Memorial Sloan Kettering Basking Ridge, NJ facility-Photo by Memorial Sloan Kettering Cancer Center
The Memorial Sloan Kettering Cancer Center and Hackensack Meridian Health, both based in New Jersey, have entered into a partnership that aims to speed the search for cures to cancer, and ensures that patients have access to individualized cancer care.
The systems will combine their respective research and cancer care expertise, while providing training to a new generation of leaders.
The partnership will be guided in part by a 10-year strategy, and will also support Vice President Joe Biden's National Cancer Moonshot initiative, which calls for cooperation among leading cancer centers to make more therapies available to more patients, while also improving the ability to prevent cancer and detect it at an early stage.
In a statement, Andrew Pecora, M.D., president of physician services and chief innovation officer of Hackensack Meridian Health, called it a "groundbreaking partnership."
According to the American Cancer Society, New Jersey sees a higher rate of cancer than the national average. The partnership will try to address this trend by facilitating patient access to a number of treatments, including precision medicine, immunotherapy and cell-based therapies. Patient access to clinical trials is also expected to increase.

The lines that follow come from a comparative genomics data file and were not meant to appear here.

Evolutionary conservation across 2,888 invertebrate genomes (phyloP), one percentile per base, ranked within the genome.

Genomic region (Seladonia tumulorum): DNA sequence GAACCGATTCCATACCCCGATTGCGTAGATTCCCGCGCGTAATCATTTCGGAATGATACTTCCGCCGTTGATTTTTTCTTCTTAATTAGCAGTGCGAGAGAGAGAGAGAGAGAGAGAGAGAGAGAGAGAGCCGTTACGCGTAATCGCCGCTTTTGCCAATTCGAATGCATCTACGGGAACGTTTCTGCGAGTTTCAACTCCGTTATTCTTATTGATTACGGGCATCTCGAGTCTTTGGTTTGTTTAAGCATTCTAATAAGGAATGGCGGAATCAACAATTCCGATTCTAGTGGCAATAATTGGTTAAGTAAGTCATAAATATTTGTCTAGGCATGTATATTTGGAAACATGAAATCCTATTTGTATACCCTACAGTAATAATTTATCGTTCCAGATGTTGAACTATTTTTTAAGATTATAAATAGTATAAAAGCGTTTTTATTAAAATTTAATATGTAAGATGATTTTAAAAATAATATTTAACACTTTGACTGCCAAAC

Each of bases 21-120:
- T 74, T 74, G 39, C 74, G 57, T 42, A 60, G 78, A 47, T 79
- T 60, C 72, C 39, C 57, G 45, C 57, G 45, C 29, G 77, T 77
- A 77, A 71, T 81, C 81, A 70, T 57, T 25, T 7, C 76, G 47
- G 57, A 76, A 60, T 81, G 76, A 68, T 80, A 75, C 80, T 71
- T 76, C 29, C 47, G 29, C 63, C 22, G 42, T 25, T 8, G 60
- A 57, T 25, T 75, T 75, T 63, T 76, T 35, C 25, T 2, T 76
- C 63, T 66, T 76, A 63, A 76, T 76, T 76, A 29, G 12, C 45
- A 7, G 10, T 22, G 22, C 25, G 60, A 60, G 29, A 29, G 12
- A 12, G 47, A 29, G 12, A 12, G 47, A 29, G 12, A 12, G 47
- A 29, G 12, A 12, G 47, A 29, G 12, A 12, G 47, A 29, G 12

Each organization's existing sites of care in New Jersey -- including Hackensack Meridian Health's cancer care locations, the John Theurer Cancer Center at HackensackUMC, and Memorial Sloan Kettering's locations in Basking Ridge, Middletown and Montvale -- will be part of the partnership, but each organization will independently own, operate and manage these sites.
The initial stages of the partnership will involve developing joint standards of care to optimize clinical outcomes for every patient, as well as setting priorities for clinical research. Eventually, the two organizations will create a formal joint venture to own and operate new ambulatory care centers in areas of New Jersey they do not yet serve.
As of today, the two organizations treat one in five New Jersey residents who are diagnosed with cancer. Combined, they will annually serve the most patients with cancer in the region, and many of their combined programs will be among the largest in the country.
The partnership will be overseen by an operating board comprised of representatives from each organization. That board will function with the advice of a formal clinical council, led by experts in all subtypes of cancer from Memorial Sloan Kettering, the John Theurer Cancer Center and Hackensack Meridian Health, as well as a formal executive advisory group with institutional leaders in key areas.